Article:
Without the Domain Name System (DNS), we’re all lost on the Internet. DNS provides the service that translates our human readable Web addresses such as google.com to their real, but mysterious Internet Protocol version 4 (IPv4) addresses, such as 184.108.40.206 or IPv6’s 2001:4860:4860::8888. The problem with this master yellow pages directory to the Internet is that DNS records themselves can be corrupted or your communications with the DNS servers interrupted by a man-in-the-middle (MiM) attack.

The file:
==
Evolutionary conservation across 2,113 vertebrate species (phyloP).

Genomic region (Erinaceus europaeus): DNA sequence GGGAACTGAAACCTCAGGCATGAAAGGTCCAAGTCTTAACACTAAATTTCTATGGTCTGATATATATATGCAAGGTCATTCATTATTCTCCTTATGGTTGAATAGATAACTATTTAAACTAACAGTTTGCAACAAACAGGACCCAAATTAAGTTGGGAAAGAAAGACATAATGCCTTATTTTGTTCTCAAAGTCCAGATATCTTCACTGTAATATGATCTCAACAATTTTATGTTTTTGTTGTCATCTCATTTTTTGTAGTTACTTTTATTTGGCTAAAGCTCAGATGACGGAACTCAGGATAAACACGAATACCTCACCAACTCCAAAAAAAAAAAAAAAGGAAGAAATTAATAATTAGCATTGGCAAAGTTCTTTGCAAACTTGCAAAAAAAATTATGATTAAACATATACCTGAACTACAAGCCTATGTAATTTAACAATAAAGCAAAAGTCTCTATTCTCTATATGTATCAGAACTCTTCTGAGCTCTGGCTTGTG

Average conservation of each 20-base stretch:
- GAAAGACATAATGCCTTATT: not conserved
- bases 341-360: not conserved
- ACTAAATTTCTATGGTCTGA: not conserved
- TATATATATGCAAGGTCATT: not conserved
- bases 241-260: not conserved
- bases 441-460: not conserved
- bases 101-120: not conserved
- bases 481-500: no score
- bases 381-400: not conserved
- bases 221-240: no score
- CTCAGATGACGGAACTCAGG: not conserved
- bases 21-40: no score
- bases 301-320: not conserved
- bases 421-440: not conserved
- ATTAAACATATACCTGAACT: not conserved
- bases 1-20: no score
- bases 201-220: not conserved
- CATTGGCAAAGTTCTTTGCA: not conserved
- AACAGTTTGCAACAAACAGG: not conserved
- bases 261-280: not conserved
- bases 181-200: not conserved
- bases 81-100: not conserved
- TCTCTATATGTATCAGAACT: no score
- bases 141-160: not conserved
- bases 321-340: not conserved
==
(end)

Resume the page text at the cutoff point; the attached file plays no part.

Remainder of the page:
On March 16, the network security company BGPmon reported that Google’s Public DNS server, 220.127.116.11, was hijacked for Internet users in Brazil and Venezuela for 22 minutes. During this so-called MiM attack, anyone seeking a Web site, e-mail server, or the like was redirected to a site belonging to British Telecomm’s Latin America division. The assault seems to have been result of Border Gateway Protocol (BGP) hijacking.